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Restoring dignity? Five Kenyan Universities ban mini-skirts, crop tops

In recent years, higher learning institutions in Kenya have taken steps to enforce stricter dress codes among their students.

These measures, aimed at promoting professionalism and upholding traditional values, have sparked debates regarding individual expression and institutional regulations.

While others disagree with the new regulations, others support it saying it helps restore dignity in our learning institutions.

Below are some of the Universities that have banned certain dress codes:

Moi University

On February 7, 2023, Moi University issued a new regulation banning students from wearing several popular outfits while on campus.

In an internal memo, the university urged students to dress decently and issued strict regulations against dressing that the institution deemed unofficial.

“I wish to bring to your attention the rules and regulations governing the conduct and discipline of students. The students are expected to dress decently in modest and appropriate attire. However, we have observed and noted with concern the indecent dressing by some of you,” the memo signed by Dr Alice Mutai, the Dean of Students read in part.

The memo went on to say that it was unofficial to wear miniskirts, skin-tight trousers, ‘ragged’ or torn jeans, ‘tumbo-cut’ blouses and shirts, low-cut blouses and dresses, micro shorts, and see-through dresses.

In addition, clothes showing bra straps or sleeveless T-shirts, clothes with obscene inscriptions, sagging trousers, and all plastic shoes were listed by the university as unofficial clothing.

Masinde Muliro University (MMUST)

In September last year, Masinde Muliro University of Science and Technology (MMUST) banned students from wearing plastic shoes, slippers, crocs, mini skirts and ragged jeans among other ‘indecent wear’ terming them unofficial.

The institution cautioned students against what it termed as indecent dressing while at the institution.

Mount Kenya University (MKU)

In July 2019, Mt Kenya University Associate Dean of Students Martin Muiruri warned that persons dressed in clothes/pants revealing private body parts would be denied access to the learning premises until they are decently dressed.

“The student’s handbook article 15.0 (page 20) stipulates the dress code expected for students as follows: students are expected to dress decently and as per requirements in line with their training, the faculty ethics as well as in keeping with societal norms and expectations,” the memo adds.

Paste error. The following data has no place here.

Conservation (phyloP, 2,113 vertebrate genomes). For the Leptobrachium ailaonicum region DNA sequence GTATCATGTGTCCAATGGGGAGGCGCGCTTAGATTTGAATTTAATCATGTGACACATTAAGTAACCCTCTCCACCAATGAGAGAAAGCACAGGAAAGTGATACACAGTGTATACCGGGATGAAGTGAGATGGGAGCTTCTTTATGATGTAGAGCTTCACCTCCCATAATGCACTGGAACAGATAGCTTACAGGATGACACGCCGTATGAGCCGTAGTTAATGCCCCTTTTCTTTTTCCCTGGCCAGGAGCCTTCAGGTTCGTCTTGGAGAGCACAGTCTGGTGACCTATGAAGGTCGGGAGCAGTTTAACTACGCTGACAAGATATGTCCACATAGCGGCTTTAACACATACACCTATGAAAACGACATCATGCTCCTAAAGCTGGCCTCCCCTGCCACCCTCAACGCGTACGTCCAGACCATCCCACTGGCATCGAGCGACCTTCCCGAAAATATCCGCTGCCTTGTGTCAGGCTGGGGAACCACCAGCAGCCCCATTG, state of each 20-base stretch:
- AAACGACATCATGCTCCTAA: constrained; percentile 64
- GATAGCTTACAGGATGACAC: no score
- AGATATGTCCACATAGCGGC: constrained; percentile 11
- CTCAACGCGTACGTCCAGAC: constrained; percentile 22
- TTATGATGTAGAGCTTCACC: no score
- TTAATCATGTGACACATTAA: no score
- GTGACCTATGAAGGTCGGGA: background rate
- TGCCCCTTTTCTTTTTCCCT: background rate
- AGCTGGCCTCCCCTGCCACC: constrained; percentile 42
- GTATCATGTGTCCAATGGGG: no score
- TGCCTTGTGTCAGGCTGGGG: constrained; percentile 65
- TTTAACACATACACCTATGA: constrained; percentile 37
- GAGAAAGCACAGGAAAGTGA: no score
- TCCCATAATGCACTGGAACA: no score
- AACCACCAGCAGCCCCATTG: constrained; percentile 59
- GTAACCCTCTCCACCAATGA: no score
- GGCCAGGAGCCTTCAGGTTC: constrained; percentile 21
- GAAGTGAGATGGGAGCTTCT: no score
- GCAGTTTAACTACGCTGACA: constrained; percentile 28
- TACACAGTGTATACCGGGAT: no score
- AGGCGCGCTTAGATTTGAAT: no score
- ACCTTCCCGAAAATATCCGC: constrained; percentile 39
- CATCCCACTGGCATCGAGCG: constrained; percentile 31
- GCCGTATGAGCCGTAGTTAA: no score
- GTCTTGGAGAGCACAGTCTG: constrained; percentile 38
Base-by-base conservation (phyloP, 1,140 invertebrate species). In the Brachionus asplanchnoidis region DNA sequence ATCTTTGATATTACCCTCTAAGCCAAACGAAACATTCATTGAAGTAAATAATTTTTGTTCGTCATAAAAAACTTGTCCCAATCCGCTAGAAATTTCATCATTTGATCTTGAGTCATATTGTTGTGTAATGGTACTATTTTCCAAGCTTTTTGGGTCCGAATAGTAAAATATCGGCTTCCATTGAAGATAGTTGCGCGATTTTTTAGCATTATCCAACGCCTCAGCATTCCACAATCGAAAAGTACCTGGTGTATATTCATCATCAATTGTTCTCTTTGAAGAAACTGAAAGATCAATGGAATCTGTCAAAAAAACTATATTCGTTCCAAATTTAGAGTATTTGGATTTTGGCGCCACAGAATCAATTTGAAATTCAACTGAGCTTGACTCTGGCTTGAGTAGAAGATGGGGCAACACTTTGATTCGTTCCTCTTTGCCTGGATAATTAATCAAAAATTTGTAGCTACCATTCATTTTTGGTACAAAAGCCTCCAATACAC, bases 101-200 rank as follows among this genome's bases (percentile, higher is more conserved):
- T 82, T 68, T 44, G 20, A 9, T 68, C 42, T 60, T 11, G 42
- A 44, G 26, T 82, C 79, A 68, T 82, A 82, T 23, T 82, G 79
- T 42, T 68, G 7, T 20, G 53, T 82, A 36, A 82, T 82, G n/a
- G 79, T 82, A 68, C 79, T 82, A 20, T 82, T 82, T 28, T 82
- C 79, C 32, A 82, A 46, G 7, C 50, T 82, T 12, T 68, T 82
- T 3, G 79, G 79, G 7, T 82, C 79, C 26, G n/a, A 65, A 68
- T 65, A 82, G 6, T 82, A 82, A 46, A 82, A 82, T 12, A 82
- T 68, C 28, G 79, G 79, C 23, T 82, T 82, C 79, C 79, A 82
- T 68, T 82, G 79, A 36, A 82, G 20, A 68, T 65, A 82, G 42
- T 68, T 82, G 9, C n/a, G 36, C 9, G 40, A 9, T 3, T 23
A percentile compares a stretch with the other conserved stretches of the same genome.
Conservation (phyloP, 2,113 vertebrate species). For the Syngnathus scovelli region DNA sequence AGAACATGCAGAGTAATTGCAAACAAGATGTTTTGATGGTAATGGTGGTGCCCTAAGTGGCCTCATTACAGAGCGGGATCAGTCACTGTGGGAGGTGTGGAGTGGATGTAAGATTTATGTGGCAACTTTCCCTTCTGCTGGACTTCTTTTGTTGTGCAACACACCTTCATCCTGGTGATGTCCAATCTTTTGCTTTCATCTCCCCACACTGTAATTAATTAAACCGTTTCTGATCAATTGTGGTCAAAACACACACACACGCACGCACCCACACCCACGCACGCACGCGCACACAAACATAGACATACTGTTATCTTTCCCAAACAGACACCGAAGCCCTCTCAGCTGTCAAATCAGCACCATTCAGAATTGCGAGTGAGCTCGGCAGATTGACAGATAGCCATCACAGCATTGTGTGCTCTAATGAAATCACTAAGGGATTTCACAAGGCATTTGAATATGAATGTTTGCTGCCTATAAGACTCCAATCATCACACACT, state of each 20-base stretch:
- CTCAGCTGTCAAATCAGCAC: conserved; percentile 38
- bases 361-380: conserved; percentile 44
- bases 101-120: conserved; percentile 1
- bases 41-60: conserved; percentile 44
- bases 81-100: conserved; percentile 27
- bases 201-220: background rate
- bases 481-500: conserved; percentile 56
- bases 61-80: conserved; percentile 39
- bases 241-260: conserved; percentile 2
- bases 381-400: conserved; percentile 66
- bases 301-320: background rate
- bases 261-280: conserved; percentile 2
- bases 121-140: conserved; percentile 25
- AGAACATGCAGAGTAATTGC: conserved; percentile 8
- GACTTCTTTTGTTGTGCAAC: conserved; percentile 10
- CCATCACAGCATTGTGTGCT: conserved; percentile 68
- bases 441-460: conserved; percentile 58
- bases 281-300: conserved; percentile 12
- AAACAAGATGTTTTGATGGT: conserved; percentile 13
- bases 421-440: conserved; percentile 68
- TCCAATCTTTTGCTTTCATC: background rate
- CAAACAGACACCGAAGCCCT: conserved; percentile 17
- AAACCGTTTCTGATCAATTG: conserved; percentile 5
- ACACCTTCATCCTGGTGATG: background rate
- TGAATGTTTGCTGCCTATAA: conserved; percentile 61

Muiruri says male students should have well-groomed hair while female students should not wear see-through clothes, bare-backs/belly from waist to neck, or low breast cleavage or micro-minis.

Methodist University

In January 2023, The Kenya Methodist University (KeMU) dean of students Esther Mbaabu noted that female students were prohibited from wearing tumbo cuts (popularly known as crop tops) and clothes that exposed their backs.

Mbaabu also noted that any female student caught wearing miniskirts ( any skirt above the knee line), skirts with slits above the knee line, see-through clothes, and body-tight trousers would be breaking the code of conduct.

“The dean of Students wishes to encourage all students to adopt a style of dressing and appearance that would be acceptable in various fields of work and society in general,” the memo reads.

Male students on the other hand were not allowed to have dreadlocks, earrings, and plaited hair.

Daystar University

In October 2023, Daystar University banned students from wearing crocs and slippers within the school compound.

In an internal memo, the learning institution asked learners to familiarise themselves with Section 3.3 of the Student Handbook.

The varsity management also said that it had noted with concern the increasing violation of the dress code.

“Our appearance communicates a lot about who we are. Yes, appearance matters, whether we like it or not, it can influence how others perceive us and can affect our confidence and self-esteem,” the memo read in part.

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